Notes on Article 1239: Incapacitated Person Pays

Article 1239. In obligations to give, payment made by one who does not have the free disposal of the thing due and capacity to alienate it shall not be valid, without prejudice to the provisions of article 1427 under the Title on "Natural Obligations."

If payment is made by a person who does not have any capacity to give either because he has no right to dispose of the thing due or because he still has no legal capacity to dispose of such property, the same shall be invalid. We should remember the following general rules:

(1) Payment is not valid even if accepted if the person paying has not capacity to give;
(2) If the person has no capacity to give, the creditor cannot be compelled to accept the payment, and;
(3) The remedy of consignation cannot be availed of by the person attempting to pay without the capacity to do so.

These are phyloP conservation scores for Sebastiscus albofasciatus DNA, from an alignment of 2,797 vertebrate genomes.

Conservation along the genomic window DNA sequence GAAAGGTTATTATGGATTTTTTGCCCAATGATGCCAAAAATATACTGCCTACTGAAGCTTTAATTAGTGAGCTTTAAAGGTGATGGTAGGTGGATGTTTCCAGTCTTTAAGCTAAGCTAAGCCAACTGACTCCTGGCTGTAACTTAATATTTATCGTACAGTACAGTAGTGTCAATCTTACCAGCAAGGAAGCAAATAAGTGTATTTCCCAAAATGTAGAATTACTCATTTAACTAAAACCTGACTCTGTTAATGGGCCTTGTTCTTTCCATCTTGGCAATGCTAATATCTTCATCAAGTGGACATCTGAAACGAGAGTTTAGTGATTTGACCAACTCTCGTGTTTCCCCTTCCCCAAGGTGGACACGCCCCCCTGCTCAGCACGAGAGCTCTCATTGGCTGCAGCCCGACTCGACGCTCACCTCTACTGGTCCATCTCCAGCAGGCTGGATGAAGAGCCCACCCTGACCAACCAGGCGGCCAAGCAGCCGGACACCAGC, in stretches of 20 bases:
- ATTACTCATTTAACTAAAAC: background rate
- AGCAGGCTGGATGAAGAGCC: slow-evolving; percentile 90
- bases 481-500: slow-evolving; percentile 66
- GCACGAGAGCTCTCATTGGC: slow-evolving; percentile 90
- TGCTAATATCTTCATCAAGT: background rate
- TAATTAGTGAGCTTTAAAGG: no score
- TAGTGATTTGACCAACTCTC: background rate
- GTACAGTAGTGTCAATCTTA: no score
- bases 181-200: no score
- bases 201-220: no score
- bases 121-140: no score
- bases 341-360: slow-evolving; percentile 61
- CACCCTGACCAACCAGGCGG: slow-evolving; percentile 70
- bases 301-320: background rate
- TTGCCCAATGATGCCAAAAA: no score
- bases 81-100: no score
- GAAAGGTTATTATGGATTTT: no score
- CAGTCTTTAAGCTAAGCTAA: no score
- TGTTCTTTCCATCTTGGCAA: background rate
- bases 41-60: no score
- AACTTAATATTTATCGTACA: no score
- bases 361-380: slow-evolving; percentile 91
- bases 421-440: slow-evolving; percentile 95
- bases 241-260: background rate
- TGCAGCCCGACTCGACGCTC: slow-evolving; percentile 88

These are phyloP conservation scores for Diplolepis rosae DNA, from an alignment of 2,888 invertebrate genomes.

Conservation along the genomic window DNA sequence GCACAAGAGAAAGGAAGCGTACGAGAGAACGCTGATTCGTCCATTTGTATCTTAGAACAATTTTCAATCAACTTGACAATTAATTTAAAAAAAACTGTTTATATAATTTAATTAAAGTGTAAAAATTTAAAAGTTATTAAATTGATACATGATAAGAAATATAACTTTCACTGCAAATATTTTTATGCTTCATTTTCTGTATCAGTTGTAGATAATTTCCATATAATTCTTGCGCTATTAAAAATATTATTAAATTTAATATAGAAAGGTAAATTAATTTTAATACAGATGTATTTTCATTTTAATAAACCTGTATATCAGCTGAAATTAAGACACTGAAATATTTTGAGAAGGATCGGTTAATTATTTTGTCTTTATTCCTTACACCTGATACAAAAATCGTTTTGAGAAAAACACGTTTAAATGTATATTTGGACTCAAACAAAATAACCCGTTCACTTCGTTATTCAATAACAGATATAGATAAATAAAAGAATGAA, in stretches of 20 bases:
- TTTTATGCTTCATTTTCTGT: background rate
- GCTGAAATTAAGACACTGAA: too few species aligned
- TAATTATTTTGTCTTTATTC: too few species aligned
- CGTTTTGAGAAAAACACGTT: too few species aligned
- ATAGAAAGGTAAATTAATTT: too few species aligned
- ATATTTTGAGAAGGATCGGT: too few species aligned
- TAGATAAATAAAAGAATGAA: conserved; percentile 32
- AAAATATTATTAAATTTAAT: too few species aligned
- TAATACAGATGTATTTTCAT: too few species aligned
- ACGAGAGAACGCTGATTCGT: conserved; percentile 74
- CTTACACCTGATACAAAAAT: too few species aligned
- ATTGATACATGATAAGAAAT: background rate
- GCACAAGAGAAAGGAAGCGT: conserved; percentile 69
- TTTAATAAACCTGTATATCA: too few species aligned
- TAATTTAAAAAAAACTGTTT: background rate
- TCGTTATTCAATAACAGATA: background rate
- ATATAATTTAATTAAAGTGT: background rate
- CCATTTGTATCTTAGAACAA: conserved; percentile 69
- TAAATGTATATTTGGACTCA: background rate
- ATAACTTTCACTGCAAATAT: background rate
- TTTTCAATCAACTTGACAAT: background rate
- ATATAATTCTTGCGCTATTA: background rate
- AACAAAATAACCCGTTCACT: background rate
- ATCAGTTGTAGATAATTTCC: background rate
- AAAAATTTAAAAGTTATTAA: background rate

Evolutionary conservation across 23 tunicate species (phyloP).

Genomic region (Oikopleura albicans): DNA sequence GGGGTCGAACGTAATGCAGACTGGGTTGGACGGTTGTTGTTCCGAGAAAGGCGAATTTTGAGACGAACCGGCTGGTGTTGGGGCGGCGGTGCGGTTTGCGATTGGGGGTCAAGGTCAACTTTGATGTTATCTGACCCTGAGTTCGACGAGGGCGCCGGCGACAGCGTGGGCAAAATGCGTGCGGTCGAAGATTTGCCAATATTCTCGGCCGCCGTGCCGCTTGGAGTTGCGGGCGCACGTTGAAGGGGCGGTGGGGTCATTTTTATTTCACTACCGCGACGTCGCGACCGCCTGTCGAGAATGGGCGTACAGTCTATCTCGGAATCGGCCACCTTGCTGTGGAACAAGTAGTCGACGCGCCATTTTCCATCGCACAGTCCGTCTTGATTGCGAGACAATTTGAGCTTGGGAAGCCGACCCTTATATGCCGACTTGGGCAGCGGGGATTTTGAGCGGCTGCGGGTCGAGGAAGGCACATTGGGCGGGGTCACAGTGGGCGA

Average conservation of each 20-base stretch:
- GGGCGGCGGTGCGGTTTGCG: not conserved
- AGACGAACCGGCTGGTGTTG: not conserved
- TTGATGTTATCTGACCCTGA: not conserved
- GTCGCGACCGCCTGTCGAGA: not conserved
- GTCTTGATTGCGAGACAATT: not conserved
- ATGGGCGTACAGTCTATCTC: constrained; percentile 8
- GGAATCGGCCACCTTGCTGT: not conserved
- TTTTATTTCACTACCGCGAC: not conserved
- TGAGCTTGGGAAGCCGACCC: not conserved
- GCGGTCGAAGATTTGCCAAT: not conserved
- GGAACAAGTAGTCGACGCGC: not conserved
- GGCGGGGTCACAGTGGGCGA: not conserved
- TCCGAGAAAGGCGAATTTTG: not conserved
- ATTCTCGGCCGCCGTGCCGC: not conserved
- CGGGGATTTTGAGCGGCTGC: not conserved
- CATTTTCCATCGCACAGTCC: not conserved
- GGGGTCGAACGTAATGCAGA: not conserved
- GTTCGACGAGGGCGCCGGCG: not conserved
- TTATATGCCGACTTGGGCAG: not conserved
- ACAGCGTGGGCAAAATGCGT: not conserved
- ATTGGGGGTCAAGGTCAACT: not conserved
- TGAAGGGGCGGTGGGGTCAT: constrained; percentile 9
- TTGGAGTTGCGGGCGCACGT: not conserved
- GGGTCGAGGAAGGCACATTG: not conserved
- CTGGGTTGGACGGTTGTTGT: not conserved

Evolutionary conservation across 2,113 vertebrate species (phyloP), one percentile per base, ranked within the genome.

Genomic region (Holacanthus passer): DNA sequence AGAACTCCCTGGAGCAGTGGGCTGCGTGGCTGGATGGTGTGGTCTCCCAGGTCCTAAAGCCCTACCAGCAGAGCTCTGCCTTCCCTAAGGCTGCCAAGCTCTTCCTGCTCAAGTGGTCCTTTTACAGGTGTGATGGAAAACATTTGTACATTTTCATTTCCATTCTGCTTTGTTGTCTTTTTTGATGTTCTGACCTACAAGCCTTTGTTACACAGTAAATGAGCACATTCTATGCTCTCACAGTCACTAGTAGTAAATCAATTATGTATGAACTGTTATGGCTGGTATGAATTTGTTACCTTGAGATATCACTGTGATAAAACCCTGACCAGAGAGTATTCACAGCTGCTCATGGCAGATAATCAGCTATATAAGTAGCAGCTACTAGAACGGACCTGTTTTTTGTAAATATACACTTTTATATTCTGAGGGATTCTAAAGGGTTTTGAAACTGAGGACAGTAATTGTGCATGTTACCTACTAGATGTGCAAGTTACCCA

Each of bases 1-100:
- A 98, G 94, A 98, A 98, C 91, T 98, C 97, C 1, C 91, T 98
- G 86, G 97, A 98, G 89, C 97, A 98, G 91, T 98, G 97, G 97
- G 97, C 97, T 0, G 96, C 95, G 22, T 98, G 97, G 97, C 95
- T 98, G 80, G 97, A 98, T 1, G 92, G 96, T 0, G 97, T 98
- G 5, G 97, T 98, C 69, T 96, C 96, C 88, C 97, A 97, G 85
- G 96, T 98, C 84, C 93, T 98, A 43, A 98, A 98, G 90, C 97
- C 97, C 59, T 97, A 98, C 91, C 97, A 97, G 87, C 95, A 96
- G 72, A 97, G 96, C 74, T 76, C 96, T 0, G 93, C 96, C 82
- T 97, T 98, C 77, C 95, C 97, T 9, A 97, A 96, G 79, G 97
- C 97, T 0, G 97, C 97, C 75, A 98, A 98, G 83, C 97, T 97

Good faith is always a defense in cases covered by this Article?

Yes. "When a minor between eighteen and twenty-one years of age, who has entered into a contract without the consent of the parent or guardian, voluntarily pays a sum of money or delivers a fungible thing in fulfillment of the obligation, there shall be no right to recover the same from the obligee who has spent or consumed it in good faith." (Article 1427)

If A, an incapacitated person, made payment to B who was unaware of the former's incapacity in the amount of $1000, 75% of which B spent for his life and living, how much can A's parents recover from B?

Only $250 (the remaining 25%). B made use of the $750 under the innocent faith that A is capacitated.